All You Need To Know About the Business Activity Statement (BAS)

  • Businesses in Australia with an annual turnover over $75,000 need to lodge a business activity statement (BAS), which is required for reporting and taxation.
  • Your BAS statement is to report and pay for GST, PAYG instalments, PAYG witholding tax, FBT and other taxes.
  • A BAS statement can be prepared by a bookkeeper, accountant or yourself and is due either monthly or quarterly.

business activity statement

The business activity statement (BAS) is a tax reporting requirement for businesses issued by the Australian Taxation Office (ATO) on either a monthly or quarterly basis. It’s used for reporting and paying goods and services tax (GST), pay as you go (PAYG) instalments, PAYG withholding tax and other tax obligations such as FBT instalments, Luxury Car Tax, Wine Equalisation Tax and Fuel Tax Credits.

When you register for GST and an Australian business number (ABN), the ATO will automatically send you a business activity statement when it’s time to lodge.

Common acronyms found in the BAS

  • ATO = Australian Taxation Office
  • BAS = Business Activity Statement
  • GST = Goods and Services Tax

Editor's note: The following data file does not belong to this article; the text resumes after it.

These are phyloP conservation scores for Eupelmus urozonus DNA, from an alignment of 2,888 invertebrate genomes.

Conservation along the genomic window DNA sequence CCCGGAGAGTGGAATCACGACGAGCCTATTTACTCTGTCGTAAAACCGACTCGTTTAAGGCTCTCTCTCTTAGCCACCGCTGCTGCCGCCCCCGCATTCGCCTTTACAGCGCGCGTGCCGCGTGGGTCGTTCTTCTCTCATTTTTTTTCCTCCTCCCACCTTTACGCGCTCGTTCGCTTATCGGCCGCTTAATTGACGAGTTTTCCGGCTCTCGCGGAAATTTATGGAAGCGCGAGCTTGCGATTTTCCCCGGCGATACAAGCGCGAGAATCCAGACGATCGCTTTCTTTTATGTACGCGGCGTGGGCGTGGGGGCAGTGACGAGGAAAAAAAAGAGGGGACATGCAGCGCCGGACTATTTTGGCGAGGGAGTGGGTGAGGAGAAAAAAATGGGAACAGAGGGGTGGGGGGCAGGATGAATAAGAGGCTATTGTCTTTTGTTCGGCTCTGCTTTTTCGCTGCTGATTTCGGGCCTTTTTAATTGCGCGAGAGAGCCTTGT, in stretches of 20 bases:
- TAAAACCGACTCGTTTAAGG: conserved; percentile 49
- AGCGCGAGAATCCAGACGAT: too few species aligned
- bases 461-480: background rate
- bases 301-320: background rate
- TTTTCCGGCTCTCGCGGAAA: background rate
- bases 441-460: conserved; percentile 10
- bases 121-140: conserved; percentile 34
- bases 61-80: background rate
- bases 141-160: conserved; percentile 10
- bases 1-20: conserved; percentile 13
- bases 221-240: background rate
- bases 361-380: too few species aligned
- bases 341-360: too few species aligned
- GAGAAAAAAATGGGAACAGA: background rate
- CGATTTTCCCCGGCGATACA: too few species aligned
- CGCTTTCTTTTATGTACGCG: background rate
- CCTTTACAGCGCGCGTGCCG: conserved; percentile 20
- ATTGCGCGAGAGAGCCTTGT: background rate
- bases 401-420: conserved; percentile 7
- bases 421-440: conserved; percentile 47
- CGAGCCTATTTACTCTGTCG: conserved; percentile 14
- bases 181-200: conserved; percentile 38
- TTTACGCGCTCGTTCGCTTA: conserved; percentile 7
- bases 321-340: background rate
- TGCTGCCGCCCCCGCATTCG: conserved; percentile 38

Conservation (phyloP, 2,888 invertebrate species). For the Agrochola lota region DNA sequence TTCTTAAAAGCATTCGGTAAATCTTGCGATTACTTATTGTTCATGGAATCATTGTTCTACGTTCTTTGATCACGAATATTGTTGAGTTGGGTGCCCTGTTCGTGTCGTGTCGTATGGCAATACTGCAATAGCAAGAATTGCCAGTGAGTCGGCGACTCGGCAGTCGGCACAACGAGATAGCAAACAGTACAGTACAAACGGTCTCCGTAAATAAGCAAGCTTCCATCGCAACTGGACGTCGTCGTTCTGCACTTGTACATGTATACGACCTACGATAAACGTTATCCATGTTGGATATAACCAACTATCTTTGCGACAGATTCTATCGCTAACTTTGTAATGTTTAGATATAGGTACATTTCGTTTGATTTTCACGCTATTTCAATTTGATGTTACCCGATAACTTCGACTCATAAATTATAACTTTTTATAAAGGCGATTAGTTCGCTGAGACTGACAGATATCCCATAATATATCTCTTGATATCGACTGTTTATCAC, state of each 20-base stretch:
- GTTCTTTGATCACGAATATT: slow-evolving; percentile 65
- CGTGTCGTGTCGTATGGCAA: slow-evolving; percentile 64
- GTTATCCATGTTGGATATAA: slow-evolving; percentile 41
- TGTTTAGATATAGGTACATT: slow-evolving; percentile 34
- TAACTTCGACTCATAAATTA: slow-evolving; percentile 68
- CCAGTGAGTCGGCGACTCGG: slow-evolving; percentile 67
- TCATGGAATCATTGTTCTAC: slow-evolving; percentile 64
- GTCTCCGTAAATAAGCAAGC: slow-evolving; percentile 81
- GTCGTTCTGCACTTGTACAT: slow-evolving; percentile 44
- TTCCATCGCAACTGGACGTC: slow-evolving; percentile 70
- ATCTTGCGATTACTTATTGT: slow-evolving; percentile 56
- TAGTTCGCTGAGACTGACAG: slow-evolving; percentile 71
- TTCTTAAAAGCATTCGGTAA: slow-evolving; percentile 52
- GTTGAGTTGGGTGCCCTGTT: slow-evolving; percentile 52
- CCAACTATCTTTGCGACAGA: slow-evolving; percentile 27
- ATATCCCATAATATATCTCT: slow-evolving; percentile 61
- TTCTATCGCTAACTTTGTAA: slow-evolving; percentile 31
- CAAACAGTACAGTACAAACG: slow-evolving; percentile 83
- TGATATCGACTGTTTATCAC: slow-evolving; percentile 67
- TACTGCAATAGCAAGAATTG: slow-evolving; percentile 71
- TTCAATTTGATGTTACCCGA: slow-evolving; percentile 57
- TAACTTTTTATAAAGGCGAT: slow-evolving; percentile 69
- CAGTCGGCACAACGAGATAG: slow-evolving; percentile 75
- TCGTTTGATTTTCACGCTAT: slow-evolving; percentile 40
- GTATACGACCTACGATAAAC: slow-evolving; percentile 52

• PAYGW = Pay as you go Withholding
  • FBT = Fringe Benefits Tax
  • LCT = Luxury Car Tax
  • WET = Wine Equalisation Tax
  • FTC = Fuel Tax Credits
  • GST Registration

As a business owner, you are responsible for ensuring you meet all your business’s GST obligations. A business is required to register for GST if it has an annual GST turnover of $75,000 or more a year, or if they think they will reach this annual threshold.

Once your business is registered for GST, you must include GST in the sale price of your goods. But there are some exceptions. Some goods are GST-free including most of the basic foods like bread and milk, some education courses, and some medical products and services. If your business falls into any of these categories, it’s best to speak to your accountant for a clear strategy on handling such items.